The current discussions between the Kenya Bureau of Standards (Kebs) and motor vehicle industry players on the contentious issue of age limit on imported second-hand vehicles is healthy, but should be handled with sobriety.
The business of used vehicles is a lucrative venture worldwide worth about $70 billion. In Africa, close to 45 million vehicles are in use, majority imported as used vehicles.
According to UN Environment Africa Used Vehicle report of 2018, the continent imports four times more automotive products than it exports. For example, in 2014, automotive imports were valued $48 billion compared to exports of $11 billion.
Ethiopia and Nigeria used vehicle imports accounted for 80 percent of all vehicle sales while during the same period more than 96 percent of vehicles imported into Kenya were used vehicles.
Largely, the current push to have reduction of age limit for imported used vehicles is informed by their negative impact on environment and human health.
Several studies have it that more than 1.5 billion urbanites around the world breathe air that exceeds the World Health Organisation standards causing over a million deaths each year due to air pollution while more than 70 percent of deaths from outdoor air pollution occur in the developing world.
In addition, health costs of urban air pollution are estimated to approach $1 billion per year and the health effects cost anything between 5 percent to 20 percent of gross domestic product. Road transport is responsible for 20 percent - 25 percent of all carbon dioxide and other Green House Gases (GHG) emissions globally.
East Africa reports close to 10,000 road fatalities annually with an average fatality cost of about $12,000 in addition to cost per injury of about $3,000. Although most of the accidents may be attributed to human error, the big question is whether we are prepared in terms of capacity and infrastructure to handle the pressure of influx of vehicles.
On the other hand, imported used motor vehicle industry affords low-to-middle-income consumers the opportunity to purchase affordable vehicles since the cost of a new car is about four times higher than the average of imported used one and therefore prohibitive to these groups.
Any controls including using a prescribed age or an emission standard would effectively impose restrictions on the maximum age of vehicles entering the region, resulting in the potential for a higher average price of imported vehicles, reduced numbers of cars entering a country, increased value of those already in the market and longer lives for existing vehicles to offset reductions in number of those entering.
By limiting the age of imported used vehicles, the communities at greatest risk are the small and medium sized enterprises who have invested in this sector.
However, this must also be balanced with negative impacts of influx of used motor vehicles which include traffic congestion leading to a substantial loss of productivity in the economy, high fuel consumption, low air quality and safety issues. The age of a vehicle has a direct impact on its availability, productivity and total operating costs.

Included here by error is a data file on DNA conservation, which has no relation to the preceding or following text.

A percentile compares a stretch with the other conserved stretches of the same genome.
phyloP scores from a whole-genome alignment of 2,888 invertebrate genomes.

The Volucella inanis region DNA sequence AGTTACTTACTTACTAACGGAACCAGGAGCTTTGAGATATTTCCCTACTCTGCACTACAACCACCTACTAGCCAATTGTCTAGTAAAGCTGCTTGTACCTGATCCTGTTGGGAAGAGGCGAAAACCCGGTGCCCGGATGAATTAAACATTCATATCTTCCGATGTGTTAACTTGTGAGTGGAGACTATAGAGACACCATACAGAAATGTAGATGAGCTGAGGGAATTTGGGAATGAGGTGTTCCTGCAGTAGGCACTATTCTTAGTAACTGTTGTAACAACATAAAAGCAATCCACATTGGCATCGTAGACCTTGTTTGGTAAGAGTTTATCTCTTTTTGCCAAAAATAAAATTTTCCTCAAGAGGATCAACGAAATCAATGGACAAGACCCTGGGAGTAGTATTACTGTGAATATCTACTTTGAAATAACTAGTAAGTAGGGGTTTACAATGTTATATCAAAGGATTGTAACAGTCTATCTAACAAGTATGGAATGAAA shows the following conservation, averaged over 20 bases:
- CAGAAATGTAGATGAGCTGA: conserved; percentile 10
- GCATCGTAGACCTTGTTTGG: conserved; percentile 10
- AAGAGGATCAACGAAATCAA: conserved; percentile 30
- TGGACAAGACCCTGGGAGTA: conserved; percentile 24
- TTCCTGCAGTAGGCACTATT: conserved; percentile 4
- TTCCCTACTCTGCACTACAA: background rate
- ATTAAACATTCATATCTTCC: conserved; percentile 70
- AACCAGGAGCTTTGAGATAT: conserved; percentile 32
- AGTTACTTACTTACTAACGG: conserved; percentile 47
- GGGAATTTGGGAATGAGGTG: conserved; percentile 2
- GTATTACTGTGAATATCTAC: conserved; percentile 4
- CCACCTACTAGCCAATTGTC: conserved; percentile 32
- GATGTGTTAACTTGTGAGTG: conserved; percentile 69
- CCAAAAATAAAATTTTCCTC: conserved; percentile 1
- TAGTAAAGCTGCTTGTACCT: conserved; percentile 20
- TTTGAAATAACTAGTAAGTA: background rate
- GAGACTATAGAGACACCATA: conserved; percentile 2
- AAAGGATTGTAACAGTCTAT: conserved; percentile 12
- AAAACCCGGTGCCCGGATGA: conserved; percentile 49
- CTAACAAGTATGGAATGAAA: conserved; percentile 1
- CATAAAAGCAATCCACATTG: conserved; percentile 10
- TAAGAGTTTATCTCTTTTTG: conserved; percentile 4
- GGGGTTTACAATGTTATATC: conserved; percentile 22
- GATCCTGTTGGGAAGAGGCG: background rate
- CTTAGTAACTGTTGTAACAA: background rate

It is because of the above reasons that different countries in Africa have adopted different mechanisms to control the importation of used vehicles.
For example, Egypt, South Africa, Sudan and Morocco impose a total ban on used vehicle imports while Algeria, Tunisia, Libya, Mozambique and Kenya are implementing between a six-to-nine-year rule. More than 24 countries are either implementing 10-year rule or have no regulations at all in place.
Discussions on the harmonisation of age limit for the importation of used vehicles in the East Africa Community have been ongoing for the last decade and an agreement is yet to be reached.
It is evident that imposing an age limit for importation of used vehicles is inevitable, however, the discussion is a delicate balance between socioeconomic, technology transfer, health, safety and to some extent political considerations.
The rule of the thumb is a cost-benefit analysis between the negative and economic impact on health, safety and environmental, and socioeconomic benefits.
A more realistic way of approaching this discussion is to focus on opportunities that will be created. Since age limit will reduce the number of imported used vehicles, public motor transport will be an alternative to meet logistics demand. This will create business opportunities in areas such as Bus Rapid Transit (BRT) and Light Rail Transit (LRT).
The age limit is also likely to trigger significant investments in the manufacturing and/or assembly of affordable vehicles. The automotive industry will be involved in design, development, manufacture, marketing, sale and maintenance of motor vehicles.
The industry requires raw materials and auto parts from various industries. This will spur economic activities such as recycling, dealership, finance and credit, logistics, advertising, repair and maintenance, petrol stations and insurance.
In addition, mandatory regular inspection and maintenance of all motor vehicles will create other businesses.
Kipkirui Langat, CEO, Technical and Vocational Education and Training Authority. [email protected]